What is a hosted payment gateway?
A payment gateway authorizes credit card transactions – or other online payments – between a customer and a merchant. Much like a POS system for physical transactions, payment gateways act as a secure bridge between the customer's payment method, such as a credit card or PayPal, and the merchant's payment processing system.
It also ensures that sensitive payment information is transmitted securely and efficiently. If you’re an online business, payment gateways are essential, providing a secure and reliable way to process payments and protect against fraudulent transactions.
In this article, we’ll tell you everything you need to know about hosted payment gateways, explaining how they differ from non-hosted payment gateways.
What is a hosted payment gateway?
A hosted payment gateway redirects customers to a third-party payment service provider (PSP), such as PayPal, to complete transactions. Instead of processing payments directly on your website, as with a non-hosted payment gateway, customers are redirected to a secure payment page hosted by the payment gateway provider, then sent back to your website to finish the checkout.
With a hosted payment gateway, merchants don’t handle any sensitive payment information, which means you don’t store any payment data on your own servers. Instead, the payment gateway provider takes care of all payment processing and security for you, ensuring that transactions are secure and compliant with industry standards. Of course, you need to pay for this service.
If you’re an SME without the resources to manage payment processing on your own, or if you want fewer PCI compliance responsibilities, hosted payment gateways are a good solution. By the same token, you'll also relinquish an element of control over the transaction process, which is something to consider.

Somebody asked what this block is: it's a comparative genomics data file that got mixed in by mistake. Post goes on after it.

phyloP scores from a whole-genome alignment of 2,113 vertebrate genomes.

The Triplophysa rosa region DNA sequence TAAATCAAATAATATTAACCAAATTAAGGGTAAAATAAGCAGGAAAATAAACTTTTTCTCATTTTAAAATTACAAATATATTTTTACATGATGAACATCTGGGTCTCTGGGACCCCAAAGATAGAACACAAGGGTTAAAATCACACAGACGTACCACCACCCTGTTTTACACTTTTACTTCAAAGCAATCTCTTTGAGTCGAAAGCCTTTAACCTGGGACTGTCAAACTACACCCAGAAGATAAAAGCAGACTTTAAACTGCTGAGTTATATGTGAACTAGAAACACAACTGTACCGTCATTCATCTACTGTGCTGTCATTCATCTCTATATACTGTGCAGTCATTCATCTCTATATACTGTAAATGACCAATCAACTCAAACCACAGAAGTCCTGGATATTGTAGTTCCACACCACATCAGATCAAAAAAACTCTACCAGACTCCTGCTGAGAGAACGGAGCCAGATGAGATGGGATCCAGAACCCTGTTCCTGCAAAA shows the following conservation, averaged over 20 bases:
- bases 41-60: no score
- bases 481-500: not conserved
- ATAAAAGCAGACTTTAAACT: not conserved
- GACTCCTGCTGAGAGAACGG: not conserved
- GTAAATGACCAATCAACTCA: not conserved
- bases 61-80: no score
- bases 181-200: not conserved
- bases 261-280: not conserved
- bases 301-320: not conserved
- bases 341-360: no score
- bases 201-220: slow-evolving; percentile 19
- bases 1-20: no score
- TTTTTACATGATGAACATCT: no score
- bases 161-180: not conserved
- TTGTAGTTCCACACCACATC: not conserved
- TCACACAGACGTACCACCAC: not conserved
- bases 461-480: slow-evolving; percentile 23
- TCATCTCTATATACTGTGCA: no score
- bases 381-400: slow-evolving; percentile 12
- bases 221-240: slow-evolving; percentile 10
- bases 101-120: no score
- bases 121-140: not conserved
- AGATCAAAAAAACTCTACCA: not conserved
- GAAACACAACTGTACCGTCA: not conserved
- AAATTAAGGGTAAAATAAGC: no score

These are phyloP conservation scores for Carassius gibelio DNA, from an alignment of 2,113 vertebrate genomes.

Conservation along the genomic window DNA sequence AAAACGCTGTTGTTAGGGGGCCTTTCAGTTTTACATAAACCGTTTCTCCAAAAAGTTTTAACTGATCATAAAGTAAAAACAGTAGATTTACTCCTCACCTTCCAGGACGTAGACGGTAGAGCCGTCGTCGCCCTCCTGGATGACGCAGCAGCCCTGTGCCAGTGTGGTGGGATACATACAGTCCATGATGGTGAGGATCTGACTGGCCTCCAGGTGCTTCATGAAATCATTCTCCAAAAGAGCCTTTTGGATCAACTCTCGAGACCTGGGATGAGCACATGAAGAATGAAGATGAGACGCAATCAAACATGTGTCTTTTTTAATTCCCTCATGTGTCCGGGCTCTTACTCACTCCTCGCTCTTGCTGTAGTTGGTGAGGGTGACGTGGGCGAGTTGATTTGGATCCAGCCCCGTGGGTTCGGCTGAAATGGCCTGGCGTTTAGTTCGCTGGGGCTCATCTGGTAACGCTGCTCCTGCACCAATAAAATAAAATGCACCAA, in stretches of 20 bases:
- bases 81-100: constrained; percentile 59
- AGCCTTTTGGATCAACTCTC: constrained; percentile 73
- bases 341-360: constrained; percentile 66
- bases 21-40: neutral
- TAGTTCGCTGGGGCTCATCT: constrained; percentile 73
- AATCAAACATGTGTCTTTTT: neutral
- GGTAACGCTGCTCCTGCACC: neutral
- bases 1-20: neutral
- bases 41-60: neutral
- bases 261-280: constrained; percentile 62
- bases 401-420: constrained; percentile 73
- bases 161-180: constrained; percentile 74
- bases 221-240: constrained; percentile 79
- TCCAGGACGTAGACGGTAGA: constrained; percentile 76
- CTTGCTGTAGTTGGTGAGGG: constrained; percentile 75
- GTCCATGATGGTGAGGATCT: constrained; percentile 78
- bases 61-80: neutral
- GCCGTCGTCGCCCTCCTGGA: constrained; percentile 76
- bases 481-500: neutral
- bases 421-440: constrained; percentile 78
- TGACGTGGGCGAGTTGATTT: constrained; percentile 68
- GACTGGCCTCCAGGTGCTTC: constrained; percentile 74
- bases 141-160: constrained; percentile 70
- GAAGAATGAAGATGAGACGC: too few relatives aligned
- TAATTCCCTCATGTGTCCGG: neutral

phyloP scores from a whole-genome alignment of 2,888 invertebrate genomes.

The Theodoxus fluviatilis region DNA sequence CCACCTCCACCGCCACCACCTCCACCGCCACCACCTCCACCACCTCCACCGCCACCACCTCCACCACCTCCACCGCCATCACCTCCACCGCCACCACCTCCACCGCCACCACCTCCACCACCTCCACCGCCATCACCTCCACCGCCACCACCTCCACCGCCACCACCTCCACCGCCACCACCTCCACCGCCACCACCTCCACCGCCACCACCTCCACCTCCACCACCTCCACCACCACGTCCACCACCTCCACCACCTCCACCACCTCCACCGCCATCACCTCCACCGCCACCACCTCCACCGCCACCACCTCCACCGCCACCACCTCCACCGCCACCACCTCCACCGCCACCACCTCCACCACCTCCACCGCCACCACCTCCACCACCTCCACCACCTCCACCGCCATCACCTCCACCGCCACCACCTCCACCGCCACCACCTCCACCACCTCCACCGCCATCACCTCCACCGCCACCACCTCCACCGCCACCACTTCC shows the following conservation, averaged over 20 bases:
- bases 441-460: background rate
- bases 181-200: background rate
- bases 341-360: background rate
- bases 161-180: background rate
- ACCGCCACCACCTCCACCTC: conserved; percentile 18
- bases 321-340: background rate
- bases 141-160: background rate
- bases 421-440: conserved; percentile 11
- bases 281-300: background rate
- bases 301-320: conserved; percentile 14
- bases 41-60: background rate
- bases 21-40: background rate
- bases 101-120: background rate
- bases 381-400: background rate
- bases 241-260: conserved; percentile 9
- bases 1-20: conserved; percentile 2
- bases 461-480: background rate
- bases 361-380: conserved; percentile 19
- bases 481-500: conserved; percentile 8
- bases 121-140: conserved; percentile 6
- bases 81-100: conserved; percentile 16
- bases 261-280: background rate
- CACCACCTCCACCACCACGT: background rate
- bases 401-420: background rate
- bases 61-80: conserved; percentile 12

One warning – some customers may not trust off-site payment pages, so it’s crucial that you provide trust signals, such as checkout-related testimonials or your own branding on the PSP page.
What is an API payment gateway?
An API payment gateway, often called a non hosted-payment gateway allows customers to complete transactions directly on your website – without being redirected to a third-party payment page.
API payment gateways offer more control over the payment process and customer experience, as you can customize the payment page and integrate it seamlessly into your website, which can help build trust and increase conversions.
This type of payment gateway also allows you to track customer data more accurately, helping to bolster your marketing campaigns. With non-hosted payment gateways, you can link each purchase with the customer’s account and monitor their buying habits, making it easier to personalize the customer experience.
Unlike hosted payment gateways, you’re responsible for handling all payment data and ensuring that it’s sent securely. This may involve implementing additional security measures, such as SSL encryption and tokenization, to protect sensitive payment information.